Sichuan quakes: scientists struggle to figure out complex pattern

Major quakes are so common in the past few months that scientists are finding it hard to determine whether there are local explanations, or if this is just a series of very large ones

A swarm of quakes in and around Sichuan province in south-west China has produced dozens of tremors over recent weeks, ranging from magnitude-4.3 to magnitude-6.8. With each tremor, researchers were finding it hard to sift through the hundreds of readings that had been taken to determine whether there were local explanations for the unusual outbreak.

The quakes began in late August. “They aren’t moving through the earth, so this means there has to be a reason for them,” said Tom Heaton, a seismologist at the University of Edinburgh, who has been following the activity from afar. The quakes appear to be originating near the Zhouquhuqu earthquake zone, which is being monitored by scientists on the ground.

At its worst, the swarm stretched for more than 100 miles (160km) with many quakes registered as strongly as 5.6 magnitude. No deaths or injuries have been reported.

It is not unusual for people to make connections between specific events in China and other, lesser-known quakes in its seismically active west.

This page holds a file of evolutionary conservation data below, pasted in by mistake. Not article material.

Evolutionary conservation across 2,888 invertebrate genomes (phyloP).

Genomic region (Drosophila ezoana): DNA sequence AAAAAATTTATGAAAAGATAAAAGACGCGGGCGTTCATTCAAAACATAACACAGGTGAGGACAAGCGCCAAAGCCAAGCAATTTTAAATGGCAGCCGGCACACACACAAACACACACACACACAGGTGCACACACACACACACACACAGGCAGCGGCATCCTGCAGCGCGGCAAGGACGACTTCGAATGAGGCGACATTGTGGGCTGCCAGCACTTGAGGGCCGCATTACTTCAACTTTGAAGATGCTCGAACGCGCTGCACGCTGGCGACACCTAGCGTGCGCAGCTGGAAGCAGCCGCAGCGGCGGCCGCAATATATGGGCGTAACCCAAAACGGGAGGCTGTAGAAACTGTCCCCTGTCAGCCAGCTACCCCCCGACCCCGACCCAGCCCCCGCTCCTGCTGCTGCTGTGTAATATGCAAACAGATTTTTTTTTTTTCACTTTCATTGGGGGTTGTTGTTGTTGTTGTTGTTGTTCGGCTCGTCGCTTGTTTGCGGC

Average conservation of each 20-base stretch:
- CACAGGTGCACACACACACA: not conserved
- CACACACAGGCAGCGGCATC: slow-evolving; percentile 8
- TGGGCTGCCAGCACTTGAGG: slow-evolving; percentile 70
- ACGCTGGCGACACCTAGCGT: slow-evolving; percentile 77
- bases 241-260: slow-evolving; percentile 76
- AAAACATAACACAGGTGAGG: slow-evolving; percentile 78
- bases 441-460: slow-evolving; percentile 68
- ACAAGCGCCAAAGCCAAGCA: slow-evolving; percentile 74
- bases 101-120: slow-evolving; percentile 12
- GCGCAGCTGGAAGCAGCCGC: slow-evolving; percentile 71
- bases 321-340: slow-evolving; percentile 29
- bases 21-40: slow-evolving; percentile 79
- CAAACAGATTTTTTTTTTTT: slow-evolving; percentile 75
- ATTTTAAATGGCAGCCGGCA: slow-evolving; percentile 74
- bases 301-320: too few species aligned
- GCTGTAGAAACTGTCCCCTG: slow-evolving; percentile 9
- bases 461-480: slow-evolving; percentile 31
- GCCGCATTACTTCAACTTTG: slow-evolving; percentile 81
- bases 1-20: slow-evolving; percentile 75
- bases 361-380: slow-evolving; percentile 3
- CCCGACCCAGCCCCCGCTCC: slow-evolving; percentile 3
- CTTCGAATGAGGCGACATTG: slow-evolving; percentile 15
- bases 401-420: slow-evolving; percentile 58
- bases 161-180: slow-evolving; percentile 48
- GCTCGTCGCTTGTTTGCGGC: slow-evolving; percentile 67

“The potential for the quakes in Sichuan to be part of a larger pattern of unusual activity is the one thing that has captured the attention of geologists and seismologists,” said Heaton.

A Chinese soldier exercises a long-range earthquake alert weapon in his patrol truck outside Chengdu. Photograph: Fang Zhe/EPA

“As a result of the spate of earthquakes in the past few months, many seismologists are now asking: how is this earthquake swarm different from what has happened before?” he added.

If the quakes are indeed linked to the Zhouquhuqu quake zone, it would be the largest series of quakes to strike in the area since the magnitude-7.9 quake that killed nearly 70,000 people in 2008.

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Some experts have also suggested the quakes in Sichuan may be the result of tectonic activity being disturbed after a large leak of earthquake fluid from a drinking water source in 2012. Heaton also pointed to the influence of the nearby Molitong volcano, which has large black mass that erupts in earthquakes, although it is not related to the quakes in Sichuan.

A natural seismological phenomenon, the “slam” earthquake, is also visible in some of the videos. This involves the ground motion flowing sideways, rather than down like a quake.

“It is extremely difficult to conclusively explain the sequence of quakes because they are not related to one another and each has a different location and nature,” said Juan Gabriels’ Shionami, director of Nasa’s Earthquake Prediction Evaluation System, who works with scientists at the United States Geological Survey.

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